By NJ Clausen
Isn’t it wonderful to know someone who always seems to have a smile and a kind word for those around them? I would like to introduce you to one of those people…Paul Skotcher.
The youngest of three children, Paul was born in Detroit, Michigan ten years after his youngest older sibling. Although some of his favorite childhood memories included walking to the nearby Detroit River where he would meet friends and spend the day fishing, Paul’s voice took on a special loving tone as he described ice fishing with his dad. At Lake St. Clair, they would chop a hole in the ice (which was about a foot thick!) with a tool that was like a giant chisel. In the beginning, they did not have any structure around them, they just sat around the hole and fished. In later years, Paul’s father built a frame out of pipes and his mother sewed a canvas covering… a welcome change from sitting out on the ice where the winds blew cold with nothing other than many layers of clothing to block them!
Paul also enjoyed camping with his parents. The first tent he remembers had no floor; it was an old Army tent that looked like a house and was VERY heavy. His ingenious father created the frame for this structure, too. During the warmer months, they would go camping in Port Austin together. Paul remembers when he and his dad realized the dream of camping in the wintertime, which included cleaning snow from the area. No creatures came to visit, but the Park Ranger did come by to make sure that they were okay.
Following high school, Paul went to RETS (Radio Electronic Television Schools) which was a 2-year program. As he was graduating, people from Western Electric in Winston-Salem came up and interviewed those people who were interested in working with them. Shortly after, they sent a notice to Paul that he had a job and that is when he moved to North Carolina. For two years he was with Western Electric working in the Research and Development department. The second year was spent in New Mexico before he was drafted into the Army and had to return to Michigan where he had registered. While there, Paul and his high school sweetheart Kathleen became engaged. Paul became one of the most popular men in his unit as Kathleen would send homemade treats which Paul would share.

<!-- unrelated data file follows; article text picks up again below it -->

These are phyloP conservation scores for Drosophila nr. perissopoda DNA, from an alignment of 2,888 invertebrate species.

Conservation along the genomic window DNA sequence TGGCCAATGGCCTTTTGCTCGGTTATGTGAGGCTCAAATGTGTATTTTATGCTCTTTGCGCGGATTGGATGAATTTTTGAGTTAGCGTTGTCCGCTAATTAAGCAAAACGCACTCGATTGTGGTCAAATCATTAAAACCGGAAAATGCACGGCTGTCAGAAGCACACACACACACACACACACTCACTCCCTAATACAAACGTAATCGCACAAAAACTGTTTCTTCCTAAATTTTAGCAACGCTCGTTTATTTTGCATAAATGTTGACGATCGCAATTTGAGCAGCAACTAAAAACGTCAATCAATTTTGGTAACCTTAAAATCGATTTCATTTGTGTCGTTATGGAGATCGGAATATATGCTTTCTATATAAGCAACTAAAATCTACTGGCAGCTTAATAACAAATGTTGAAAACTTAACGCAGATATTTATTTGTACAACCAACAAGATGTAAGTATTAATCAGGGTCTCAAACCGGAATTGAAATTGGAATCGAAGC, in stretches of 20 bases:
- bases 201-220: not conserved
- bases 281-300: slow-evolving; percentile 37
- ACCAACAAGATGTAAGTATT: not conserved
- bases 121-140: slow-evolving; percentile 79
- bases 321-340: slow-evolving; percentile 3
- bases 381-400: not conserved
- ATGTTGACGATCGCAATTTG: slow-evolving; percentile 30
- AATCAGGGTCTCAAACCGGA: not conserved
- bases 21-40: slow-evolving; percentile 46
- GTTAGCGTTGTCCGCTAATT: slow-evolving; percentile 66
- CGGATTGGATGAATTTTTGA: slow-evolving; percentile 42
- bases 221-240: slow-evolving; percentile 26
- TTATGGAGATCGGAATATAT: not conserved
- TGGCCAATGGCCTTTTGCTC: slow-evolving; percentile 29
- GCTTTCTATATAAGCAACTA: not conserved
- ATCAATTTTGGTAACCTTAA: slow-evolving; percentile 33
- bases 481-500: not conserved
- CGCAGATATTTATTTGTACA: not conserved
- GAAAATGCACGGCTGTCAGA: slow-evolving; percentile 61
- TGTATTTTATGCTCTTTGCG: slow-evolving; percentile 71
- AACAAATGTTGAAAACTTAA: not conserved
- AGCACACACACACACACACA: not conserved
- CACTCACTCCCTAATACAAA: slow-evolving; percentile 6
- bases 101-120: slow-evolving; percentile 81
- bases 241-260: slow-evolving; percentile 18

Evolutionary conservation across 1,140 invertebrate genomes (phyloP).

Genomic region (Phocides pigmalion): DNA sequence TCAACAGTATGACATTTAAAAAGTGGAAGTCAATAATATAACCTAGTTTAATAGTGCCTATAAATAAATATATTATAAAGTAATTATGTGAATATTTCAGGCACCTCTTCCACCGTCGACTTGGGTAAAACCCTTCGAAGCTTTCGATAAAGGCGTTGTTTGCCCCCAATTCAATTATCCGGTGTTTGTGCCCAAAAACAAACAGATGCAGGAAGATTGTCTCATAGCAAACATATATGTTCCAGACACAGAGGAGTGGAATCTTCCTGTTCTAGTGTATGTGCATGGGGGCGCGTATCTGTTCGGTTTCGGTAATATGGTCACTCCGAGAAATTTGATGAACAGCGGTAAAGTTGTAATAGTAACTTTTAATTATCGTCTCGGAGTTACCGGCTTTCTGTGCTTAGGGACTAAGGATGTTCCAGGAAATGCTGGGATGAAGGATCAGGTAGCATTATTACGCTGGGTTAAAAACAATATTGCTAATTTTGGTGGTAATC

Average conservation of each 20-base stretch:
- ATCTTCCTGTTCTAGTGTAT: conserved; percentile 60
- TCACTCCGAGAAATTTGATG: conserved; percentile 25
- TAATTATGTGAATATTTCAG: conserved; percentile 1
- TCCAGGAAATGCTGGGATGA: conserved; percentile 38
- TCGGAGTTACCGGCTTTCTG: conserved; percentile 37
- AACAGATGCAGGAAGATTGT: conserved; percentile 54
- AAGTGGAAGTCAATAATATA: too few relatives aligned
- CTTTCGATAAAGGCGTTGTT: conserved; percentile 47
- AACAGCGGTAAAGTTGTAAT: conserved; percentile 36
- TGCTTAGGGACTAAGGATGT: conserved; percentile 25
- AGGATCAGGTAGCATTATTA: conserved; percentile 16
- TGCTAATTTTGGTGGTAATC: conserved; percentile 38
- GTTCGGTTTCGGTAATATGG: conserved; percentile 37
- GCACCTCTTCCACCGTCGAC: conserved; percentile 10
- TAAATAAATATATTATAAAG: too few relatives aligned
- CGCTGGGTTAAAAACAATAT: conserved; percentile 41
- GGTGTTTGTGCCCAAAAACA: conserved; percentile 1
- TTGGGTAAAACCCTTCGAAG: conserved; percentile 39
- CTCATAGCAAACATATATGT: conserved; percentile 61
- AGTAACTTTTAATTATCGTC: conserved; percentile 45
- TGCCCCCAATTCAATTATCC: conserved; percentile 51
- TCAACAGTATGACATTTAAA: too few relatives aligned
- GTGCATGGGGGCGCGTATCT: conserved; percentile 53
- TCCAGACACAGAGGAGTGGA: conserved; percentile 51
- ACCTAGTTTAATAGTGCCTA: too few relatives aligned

Sent to South Vietnam, Paul refueled helicopters and airplanes with the aviation support unit. With portable pumps, they would pump the fuel from drum barrels into the transport. Another job Paul would perform was at the ammunition dump where he would bring the cargo to the crew chief and, once there, would screw a warhead onto a rocket.
The month after his return, Paul and Kathleen were married in Michigan with three priests attending. After the wedding, Paul returned to work with Western Electric and they moved to Winston-Salem, prior to relocating to Greensboro. Just before they were to be transferred to New Jersey, Paul accepted a position at the Kernersville Post Office. As they considered it practical to live where working, the family made the move to Kernersville in 1973. One of the reasons Kernersville was so appealing was the ‘country living’ feel. Paul remembers how his parents loved watching the geese come up from the pond into the backyard. All their kids were involved in athletic activities, and spending time at all the different events are some of Paul’s cherished memories. Travel has always been a great joy, and events have taken them to many different locations in several states. After 4 of their 5 children had moved on to places of their own, Paul’s parents moved in with them when living on their own in Montgomery County became too difficult. Though they are now deceased, Paul is grateful that they had the time together.
When asked what brings him happiness, Paul responded, “My family.” He describes Kathleen as a great wife, and his children as good people, good citizens, and helpful. Paul added that as all family members are hardworking, it is a special joy when everyone gathers and they get to spend time together. Paul feels so very blessed, and so lucky.